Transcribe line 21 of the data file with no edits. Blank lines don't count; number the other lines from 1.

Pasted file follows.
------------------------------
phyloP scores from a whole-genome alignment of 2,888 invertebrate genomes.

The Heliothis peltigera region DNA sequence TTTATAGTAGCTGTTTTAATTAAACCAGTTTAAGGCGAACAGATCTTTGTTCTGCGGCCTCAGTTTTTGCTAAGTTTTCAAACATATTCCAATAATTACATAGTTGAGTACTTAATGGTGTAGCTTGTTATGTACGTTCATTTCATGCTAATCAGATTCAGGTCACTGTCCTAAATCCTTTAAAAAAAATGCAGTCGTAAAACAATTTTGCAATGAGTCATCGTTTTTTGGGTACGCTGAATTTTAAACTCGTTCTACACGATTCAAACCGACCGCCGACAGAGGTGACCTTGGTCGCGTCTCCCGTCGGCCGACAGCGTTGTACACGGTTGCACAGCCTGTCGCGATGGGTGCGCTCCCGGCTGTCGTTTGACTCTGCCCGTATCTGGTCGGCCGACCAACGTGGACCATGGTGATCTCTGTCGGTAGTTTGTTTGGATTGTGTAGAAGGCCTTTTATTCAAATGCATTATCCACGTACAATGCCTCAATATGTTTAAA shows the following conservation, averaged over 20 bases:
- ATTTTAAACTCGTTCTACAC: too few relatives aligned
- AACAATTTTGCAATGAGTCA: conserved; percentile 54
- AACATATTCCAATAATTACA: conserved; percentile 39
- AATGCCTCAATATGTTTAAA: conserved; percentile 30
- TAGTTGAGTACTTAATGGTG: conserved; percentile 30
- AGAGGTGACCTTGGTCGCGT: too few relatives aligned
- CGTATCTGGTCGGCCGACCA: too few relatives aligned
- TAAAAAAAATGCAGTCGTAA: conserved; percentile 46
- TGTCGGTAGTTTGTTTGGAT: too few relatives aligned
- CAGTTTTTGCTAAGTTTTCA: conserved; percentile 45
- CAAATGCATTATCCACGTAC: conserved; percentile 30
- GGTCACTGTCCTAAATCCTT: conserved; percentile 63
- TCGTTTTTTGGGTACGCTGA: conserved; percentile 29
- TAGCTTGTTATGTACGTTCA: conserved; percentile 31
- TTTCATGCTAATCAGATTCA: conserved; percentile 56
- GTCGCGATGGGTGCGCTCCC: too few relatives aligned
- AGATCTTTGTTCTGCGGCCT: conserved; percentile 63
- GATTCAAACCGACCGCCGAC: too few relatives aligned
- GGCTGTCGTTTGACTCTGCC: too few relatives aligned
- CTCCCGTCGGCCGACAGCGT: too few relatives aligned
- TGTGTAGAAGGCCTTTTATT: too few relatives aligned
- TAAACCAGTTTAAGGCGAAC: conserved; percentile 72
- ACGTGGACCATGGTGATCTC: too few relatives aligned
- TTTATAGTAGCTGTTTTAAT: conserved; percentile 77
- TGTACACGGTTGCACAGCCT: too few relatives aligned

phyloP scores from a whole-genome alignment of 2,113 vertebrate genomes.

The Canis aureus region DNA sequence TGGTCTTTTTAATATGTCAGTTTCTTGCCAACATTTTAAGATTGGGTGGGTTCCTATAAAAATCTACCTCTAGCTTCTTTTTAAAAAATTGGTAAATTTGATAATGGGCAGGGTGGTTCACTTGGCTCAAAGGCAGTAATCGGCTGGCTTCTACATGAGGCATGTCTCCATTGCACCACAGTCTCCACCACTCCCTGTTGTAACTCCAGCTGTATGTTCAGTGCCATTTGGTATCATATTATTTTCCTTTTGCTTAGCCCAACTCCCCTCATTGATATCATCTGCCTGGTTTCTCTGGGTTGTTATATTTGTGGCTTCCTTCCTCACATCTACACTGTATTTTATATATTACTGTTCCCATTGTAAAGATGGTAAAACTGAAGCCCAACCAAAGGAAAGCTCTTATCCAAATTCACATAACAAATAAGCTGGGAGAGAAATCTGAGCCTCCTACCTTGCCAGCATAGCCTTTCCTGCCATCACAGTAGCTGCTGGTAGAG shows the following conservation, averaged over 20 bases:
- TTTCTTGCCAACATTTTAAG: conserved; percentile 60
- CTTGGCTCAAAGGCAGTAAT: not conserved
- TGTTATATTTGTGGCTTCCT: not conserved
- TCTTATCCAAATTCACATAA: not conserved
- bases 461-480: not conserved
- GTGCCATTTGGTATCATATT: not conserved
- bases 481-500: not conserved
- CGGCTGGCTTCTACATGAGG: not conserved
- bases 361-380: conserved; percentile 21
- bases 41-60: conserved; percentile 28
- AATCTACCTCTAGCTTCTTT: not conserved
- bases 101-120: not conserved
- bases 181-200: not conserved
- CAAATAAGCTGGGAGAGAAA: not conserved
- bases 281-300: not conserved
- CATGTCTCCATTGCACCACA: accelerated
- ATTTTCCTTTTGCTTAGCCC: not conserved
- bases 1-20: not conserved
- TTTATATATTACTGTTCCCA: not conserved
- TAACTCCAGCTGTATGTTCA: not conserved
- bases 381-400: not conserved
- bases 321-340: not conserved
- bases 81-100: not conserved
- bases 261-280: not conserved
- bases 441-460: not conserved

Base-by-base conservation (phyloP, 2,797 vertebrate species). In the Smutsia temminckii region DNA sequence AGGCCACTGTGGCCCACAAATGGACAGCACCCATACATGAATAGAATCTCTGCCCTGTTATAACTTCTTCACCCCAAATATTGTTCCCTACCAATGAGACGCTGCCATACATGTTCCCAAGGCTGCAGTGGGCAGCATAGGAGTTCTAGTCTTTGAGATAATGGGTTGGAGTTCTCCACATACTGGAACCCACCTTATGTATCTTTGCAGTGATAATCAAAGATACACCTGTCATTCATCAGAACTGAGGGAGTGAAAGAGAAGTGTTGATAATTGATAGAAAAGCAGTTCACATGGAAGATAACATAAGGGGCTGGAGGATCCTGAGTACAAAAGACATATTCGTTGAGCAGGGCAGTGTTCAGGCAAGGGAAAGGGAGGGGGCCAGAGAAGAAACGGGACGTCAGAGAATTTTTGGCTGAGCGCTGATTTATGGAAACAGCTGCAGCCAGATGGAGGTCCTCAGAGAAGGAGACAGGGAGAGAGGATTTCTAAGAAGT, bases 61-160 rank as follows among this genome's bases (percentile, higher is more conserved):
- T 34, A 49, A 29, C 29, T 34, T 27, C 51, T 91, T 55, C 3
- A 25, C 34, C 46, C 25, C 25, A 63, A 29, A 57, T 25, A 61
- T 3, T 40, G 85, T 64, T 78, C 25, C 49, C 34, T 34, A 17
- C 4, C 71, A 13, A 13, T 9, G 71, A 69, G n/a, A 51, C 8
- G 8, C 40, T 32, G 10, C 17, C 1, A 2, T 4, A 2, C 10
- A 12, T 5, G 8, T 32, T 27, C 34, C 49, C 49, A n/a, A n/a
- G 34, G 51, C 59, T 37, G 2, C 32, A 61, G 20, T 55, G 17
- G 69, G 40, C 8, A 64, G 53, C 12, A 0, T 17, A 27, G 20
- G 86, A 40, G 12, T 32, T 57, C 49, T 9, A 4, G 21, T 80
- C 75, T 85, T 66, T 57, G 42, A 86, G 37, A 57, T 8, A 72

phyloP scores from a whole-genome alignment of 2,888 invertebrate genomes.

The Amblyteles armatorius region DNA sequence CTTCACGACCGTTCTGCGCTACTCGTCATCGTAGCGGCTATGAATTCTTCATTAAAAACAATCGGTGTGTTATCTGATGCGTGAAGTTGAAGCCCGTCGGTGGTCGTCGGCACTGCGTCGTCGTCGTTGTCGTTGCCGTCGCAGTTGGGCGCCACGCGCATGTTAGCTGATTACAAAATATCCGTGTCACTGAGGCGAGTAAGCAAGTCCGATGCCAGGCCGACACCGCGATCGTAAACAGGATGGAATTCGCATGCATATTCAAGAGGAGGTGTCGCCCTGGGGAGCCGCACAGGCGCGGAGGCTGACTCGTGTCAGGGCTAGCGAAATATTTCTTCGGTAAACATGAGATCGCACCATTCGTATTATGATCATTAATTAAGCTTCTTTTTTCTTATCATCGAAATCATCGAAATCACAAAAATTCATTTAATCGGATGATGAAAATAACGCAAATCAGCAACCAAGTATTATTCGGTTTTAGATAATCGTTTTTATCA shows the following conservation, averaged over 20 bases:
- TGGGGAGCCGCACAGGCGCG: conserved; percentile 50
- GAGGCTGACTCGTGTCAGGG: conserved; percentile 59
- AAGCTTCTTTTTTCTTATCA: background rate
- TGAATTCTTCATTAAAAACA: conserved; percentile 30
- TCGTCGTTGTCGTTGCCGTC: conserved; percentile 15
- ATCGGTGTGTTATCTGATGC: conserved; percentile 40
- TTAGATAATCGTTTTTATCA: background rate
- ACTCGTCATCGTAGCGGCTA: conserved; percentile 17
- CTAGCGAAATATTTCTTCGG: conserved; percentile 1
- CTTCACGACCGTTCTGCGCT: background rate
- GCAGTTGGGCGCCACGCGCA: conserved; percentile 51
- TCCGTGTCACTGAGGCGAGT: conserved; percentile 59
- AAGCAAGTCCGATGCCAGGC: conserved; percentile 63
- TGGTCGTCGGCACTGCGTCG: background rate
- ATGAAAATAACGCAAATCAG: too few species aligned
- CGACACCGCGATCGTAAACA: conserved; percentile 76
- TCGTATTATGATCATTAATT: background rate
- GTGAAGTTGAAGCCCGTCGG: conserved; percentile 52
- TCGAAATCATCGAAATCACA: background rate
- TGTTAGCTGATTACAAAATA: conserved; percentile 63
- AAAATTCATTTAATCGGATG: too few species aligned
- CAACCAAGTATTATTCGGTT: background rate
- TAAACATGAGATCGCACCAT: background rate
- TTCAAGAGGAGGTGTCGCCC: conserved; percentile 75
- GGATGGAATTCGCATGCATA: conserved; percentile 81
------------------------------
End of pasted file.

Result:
- GGCTGTCGTTTGACTCTGCC: too few relatives aligned